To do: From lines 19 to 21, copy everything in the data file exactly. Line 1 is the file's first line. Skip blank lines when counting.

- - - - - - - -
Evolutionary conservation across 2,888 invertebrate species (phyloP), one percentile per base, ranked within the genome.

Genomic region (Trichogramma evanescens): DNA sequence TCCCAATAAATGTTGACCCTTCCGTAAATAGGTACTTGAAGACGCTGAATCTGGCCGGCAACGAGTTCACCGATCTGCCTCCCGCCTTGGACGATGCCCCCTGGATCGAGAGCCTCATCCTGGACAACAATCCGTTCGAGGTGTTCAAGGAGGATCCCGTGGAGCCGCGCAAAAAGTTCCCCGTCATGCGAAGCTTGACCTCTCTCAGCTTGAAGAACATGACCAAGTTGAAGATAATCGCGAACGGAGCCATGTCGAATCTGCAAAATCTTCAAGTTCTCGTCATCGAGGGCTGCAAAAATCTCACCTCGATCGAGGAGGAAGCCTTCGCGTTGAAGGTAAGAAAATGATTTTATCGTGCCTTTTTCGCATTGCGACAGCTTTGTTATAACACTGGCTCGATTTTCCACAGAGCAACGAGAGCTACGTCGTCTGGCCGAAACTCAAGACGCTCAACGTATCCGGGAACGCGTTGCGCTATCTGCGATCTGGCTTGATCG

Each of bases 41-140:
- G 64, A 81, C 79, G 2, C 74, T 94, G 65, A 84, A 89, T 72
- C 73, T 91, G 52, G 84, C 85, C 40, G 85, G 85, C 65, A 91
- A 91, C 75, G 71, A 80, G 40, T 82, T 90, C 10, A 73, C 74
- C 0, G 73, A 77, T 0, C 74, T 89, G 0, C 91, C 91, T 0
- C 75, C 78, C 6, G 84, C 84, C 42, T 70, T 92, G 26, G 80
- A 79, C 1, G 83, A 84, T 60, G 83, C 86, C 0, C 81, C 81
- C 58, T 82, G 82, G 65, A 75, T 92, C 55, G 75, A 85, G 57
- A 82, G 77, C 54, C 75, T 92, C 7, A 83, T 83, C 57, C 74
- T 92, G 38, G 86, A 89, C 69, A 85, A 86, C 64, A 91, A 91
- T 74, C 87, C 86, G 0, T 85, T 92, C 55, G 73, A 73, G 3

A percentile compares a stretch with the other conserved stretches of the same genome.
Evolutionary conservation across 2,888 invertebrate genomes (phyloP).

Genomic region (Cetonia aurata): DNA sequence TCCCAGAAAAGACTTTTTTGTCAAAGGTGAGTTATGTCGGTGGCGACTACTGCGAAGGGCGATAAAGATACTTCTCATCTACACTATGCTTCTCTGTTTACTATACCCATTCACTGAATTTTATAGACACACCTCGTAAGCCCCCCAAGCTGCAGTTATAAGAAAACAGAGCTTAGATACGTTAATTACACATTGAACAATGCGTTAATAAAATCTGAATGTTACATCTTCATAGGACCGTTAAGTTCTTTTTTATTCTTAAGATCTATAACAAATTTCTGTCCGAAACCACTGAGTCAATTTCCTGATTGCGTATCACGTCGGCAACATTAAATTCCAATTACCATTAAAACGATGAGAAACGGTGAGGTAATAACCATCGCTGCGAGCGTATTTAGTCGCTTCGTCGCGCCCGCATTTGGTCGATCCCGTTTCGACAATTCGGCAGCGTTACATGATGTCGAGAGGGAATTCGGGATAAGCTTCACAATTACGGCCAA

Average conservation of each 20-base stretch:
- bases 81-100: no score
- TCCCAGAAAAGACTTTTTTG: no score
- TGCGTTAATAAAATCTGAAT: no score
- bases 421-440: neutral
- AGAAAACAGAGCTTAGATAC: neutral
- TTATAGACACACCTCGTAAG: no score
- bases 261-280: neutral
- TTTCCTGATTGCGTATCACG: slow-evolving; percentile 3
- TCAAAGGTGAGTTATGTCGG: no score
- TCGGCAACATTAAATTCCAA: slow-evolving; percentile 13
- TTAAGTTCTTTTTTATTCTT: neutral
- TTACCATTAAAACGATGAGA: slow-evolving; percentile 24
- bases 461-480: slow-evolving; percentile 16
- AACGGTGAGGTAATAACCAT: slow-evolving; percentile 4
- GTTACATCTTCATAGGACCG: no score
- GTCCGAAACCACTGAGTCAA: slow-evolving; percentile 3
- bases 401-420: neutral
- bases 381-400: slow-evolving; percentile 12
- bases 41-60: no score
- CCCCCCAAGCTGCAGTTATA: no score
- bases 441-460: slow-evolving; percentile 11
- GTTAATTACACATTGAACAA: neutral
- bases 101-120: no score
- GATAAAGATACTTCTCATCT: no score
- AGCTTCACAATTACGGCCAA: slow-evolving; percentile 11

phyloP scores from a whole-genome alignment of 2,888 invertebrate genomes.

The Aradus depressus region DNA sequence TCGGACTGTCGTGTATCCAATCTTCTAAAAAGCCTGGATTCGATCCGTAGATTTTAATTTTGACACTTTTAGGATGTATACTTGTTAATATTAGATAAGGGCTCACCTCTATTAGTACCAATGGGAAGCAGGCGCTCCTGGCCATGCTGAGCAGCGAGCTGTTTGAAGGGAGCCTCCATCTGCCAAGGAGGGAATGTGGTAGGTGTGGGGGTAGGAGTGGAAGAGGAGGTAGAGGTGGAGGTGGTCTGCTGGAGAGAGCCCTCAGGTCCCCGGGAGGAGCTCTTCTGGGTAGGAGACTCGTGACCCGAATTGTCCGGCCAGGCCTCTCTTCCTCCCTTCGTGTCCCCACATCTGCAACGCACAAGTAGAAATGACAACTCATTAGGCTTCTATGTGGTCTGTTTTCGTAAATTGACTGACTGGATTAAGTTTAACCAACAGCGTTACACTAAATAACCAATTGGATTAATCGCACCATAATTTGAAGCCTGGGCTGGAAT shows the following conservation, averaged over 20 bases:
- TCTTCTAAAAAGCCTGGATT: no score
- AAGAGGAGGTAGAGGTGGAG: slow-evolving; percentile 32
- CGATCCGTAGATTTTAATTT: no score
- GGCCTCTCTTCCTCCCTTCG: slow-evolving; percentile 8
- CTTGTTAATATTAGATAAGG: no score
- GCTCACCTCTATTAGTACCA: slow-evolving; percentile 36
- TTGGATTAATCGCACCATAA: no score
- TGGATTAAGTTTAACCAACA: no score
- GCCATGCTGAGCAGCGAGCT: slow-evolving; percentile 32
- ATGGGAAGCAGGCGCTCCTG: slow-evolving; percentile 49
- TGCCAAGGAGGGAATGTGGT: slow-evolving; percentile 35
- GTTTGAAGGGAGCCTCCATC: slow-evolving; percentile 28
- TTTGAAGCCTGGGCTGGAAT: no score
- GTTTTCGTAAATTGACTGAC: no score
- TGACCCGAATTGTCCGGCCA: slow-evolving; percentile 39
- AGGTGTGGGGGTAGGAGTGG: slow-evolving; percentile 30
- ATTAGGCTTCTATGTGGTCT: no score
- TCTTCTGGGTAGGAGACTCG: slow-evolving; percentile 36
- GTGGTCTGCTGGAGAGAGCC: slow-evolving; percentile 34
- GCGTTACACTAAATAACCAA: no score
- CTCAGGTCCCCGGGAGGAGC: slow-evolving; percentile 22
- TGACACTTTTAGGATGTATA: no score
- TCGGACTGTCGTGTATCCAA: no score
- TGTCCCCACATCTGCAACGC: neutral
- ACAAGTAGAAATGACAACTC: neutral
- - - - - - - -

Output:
- TCCCAGAAAAGACTTTTTTG: no score
- TGCGTTAATAAAATCTGAAT: no score
- bases 421-440: neutral